§ Speaking of the CBC, I’m wondering if other public broadcasters in the US and UK cover comics as regularly as the CBC. Does NPR or PBS have substantial comics coverage? Let me know in the comments, I’m eager to know!
§ Cathy G. Johnson has a new podcast called Drawing a Dialog that focuses on discussing comics in a historical and educational context. There’s 6 episodes so far and seems like a wonderful way to learn about specific historical contexts surrounding the creation of art.
§ Speaking of podcasts, I forgot Sophia Foster-Dimino was on Inkstuds last month.
§ Derik Robertson has a long academic essay on justifying poetry comics over at Comics Grid
§ In the wake of the Weinstein Storm, Katie Skelly talks about her own story of harassment during a festival over at The Comics Journal. I have the utmost respect for Skelly and all women who talk about these stories of harassment and assault. I can’t even begin to imagine what women constantly go through because pigs think they’re entitled to do whatever they want with their bodies. I hope that the conversation brought forward by women in comics and other industries will cause ripple and societal changes so that men no longer engage in that kind of behaviour.
§ Alex Dueben talks with Michel Fiffe about Zegas. The collected edition of Zegas is coming out shortly and it’s a wonderful way to get a better insight into this work.
§ News from the European comics market. Sales of Bandes Dessinées are up, but salaries for cartoonists are down pretty much across the board. It seems like the problems are similar to the American market, a higher number of materials available is increasing the level of sales for the medium, but lower sales for each books.
§ Maggie Umber has begun work on her next graphic novel The Man in the Blue Suit. She’ll be documenting her process on her Patreon page.
§ Zviane talks very honestly about the challenges of self-publishing. She started publishing a colour magazine in late 2016 and It’s been a pleasure to follow her series. Her sales model is also different than usual subscription. She distributes the magazine in a handful of bookstores or will sell it to you directly if you email her. In this article, she talks about the challenges she faced, money, the lessons she learned along the way and what she”s adjusted and changed over time. It’s a good look at the difficulty of publishing in colours.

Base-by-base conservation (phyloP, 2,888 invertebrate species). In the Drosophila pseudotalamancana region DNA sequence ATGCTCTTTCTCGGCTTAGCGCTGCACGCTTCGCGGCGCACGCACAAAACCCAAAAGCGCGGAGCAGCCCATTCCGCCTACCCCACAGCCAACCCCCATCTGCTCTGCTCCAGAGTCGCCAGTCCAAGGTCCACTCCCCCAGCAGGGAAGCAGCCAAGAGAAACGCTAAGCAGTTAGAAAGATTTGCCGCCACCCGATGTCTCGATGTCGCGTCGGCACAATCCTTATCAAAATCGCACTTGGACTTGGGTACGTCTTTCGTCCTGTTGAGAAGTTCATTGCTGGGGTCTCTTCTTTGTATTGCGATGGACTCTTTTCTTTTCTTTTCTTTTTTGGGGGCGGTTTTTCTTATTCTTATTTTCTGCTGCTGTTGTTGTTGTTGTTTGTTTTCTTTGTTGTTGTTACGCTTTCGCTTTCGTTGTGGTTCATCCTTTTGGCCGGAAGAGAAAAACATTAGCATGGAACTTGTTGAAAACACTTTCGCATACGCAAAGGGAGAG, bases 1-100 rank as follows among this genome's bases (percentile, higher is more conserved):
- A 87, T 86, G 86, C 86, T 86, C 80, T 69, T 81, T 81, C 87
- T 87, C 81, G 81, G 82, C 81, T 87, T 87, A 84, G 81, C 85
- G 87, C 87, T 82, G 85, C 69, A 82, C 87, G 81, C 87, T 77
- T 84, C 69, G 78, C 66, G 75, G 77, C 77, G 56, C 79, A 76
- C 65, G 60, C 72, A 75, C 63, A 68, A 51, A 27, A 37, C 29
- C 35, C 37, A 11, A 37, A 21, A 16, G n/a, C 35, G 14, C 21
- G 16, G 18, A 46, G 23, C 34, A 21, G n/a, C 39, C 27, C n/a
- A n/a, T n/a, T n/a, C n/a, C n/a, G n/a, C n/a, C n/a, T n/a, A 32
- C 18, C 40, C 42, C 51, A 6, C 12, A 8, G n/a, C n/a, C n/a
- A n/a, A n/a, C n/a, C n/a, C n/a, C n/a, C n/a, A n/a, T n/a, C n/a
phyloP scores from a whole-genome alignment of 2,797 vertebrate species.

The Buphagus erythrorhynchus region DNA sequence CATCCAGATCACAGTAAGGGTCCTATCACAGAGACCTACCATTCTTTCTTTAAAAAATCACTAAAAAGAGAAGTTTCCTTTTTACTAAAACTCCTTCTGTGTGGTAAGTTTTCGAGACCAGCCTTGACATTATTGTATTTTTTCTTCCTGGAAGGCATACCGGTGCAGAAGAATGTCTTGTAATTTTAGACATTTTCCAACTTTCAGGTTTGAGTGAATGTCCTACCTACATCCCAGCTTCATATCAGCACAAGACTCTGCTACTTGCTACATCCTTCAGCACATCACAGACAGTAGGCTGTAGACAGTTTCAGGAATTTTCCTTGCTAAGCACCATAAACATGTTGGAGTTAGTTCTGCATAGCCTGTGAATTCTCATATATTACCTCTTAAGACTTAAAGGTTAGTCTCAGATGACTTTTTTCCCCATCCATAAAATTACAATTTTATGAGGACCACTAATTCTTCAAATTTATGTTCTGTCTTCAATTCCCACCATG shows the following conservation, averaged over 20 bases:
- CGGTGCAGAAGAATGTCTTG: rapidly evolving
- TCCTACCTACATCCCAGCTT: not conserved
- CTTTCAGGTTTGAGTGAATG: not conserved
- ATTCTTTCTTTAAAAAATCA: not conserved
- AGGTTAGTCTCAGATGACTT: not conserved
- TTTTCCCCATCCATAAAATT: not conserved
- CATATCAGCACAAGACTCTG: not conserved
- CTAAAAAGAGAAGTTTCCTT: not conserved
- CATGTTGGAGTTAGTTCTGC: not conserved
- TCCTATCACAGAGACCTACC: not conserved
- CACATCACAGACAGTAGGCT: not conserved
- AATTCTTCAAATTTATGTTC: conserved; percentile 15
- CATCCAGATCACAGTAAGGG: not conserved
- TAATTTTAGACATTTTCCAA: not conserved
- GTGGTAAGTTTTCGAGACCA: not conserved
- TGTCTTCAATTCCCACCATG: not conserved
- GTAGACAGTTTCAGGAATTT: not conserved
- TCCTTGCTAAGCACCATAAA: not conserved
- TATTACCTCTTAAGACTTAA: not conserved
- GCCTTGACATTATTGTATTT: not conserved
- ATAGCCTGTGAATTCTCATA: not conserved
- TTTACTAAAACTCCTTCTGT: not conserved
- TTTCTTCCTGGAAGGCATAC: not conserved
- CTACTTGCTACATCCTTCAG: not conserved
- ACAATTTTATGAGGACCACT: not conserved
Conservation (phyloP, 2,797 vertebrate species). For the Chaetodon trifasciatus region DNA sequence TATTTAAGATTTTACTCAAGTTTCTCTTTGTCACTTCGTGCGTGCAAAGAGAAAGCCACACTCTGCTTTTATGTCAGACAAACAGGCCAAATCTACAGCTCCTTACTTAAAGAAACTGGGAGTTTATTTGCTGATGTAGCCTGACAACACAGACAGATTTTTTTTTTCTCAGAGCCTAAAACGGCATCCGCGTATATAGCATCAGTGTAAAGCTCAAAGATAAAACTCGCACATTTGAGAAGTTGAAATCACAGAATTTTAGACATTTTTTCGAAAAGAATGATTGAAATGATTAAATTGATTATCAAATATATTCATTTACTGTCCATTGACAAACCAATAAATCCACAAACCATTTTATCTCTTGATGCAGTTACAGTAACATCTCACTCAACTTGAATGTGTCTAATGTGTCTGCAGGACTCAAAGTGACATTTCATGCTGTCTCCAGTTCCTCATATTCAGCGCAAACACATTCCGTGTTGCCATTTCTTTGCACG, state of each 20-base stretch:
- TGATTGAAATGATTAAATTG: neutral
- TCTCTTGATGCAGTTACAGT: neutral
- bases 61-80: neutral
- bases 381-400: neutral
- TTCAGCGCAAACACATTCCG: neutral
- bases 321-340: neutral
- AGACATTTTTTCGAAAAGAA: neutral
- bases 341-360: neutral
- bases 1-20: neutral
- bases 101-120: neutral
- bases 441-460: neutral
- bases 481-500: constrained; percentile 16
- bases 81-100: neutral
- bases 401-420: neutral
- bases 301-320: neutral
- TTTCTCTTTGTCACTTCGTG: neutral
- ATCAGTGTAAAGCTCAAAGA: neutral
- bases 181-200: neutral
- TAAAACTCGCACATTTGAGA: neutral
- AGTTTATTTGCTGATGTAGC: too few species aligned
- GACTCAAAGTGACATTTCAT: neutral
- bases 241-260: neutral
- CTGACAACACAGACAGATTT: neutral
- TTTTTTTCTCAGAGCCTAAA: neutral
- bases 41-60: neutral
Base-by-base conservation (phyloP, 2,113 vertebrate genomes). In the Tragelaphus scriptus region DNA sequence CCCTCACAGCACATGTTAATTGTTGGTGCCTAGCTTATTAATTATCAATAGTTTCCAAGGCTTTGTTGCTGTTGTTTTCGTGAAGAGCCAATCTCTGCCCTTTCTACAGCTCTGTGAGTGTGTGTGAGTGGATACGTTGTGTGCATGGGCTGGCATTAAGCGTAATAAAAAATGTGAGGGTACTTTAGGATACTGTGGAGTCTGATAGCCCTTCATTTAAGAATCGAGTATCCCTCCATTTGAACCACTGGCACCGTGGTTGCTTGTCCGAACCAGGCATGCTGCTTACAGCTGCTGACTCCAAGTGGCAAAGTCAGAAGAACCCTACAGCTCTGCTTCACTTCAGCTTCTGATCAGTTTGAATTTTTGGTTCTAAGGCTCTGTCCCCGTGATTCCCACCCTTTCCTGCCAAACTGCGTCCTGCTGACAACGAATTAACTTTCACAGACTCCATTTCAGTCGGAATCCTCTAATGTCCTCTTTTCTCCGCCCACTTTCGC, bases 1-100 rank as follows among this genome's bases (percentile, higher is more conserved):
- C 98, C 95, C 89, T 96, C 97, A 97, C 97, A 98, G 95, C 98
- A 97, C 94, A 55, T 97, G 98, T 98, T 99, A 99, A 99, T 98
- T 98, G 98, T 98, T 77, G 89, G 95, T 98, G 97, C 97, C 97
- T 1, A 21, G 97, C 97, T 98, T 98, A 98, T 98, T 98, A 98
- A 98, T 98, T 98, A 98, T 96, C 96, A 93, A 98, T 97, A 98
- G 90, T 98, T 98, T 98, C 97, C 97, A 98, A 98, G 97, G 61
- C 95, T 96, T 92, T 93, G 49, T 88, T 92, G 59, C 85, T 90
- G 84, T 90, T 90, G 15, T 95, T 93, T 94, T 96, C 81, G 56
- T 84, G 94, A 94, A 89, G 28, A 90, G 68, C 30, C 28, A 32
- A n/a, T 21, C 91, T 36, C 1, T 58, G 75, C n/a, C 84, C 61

§ Last month, I told you that Zviane had a new animated short that’s available at the National Film Board of Canada. Turns out it’s from a series of animated shorts by cartoonists, including Guy Delisle and Aude Picault. Lewis Trondheim and Jean Matthieu Tanguy’s short film should be out in November. In the meantime, go watch Guy Delisle and Aude Picault’s short below.
§ Lauren Weinstein made a comic on Puerto Rico over at the Village Voice. It’s crazy to think that the death toll in Puerto Rico is still rising and most of the island is still out of power. The Puerto Rico story will continue to play a part in the media until it’s resolved. It might take time.
§ Leela Corman on Nick Cave and the loss of a child. It’s a deeply touching story about memories and grief.
§ Laura Knetzger’s has been making comics about playing video games over at Medium. Her work is wonderful and deeply personal as usual. Go check it out
§ Maia Kobabe and Samuel Sattin’s contribution to The Nib is powerful. A fantastic exploration of racism and its effect on people.
§ Five cartoonists on the #MeToo campaign over at the Nib.
§ Congratulation to Spike Trotman and Iron Circus Comics for raising over 1 million dollars as part of their crowdfunding campaign over the last few years.
§ Congratulation to Isabelle Arsenault & Fanny Britt, they just won the Alvine-Belisle award for their graphic novel Louis Undercover
§ Alex Hoffman reviews Lewis Trondheim and Brigitte Findakly’s graphic novel Poppies of Irak over at Sequential State. He didn’t like it very much.
§ Dominic Davis reviews Threadbare, a comic I didn’t see a lot of reviews for
§ Sam Ombiri talks about Maggie Umber’s Sound of Snow Falling over at the Comics Workbook
§ And finally, Athena Naylor looks at the work of a great group of cartoonists such as Carolyn Nowak, Meredith Gran, Lynda Barry, Sarah Glidden, Alison Bechdel, Mariko and JIllian Tamaki and Kate Beaton
§ If you see something I should know about, tell me in the comments or tweet at me @Leblanc_Phil
Philippe Leblanc is a Canadian comics journalist. In his regular life, he improves Canadian medical education, and is the co-host of the Ottawa Comic Book Club. He reads alternative, indie and art comics at night and write about them for the Comics Beat.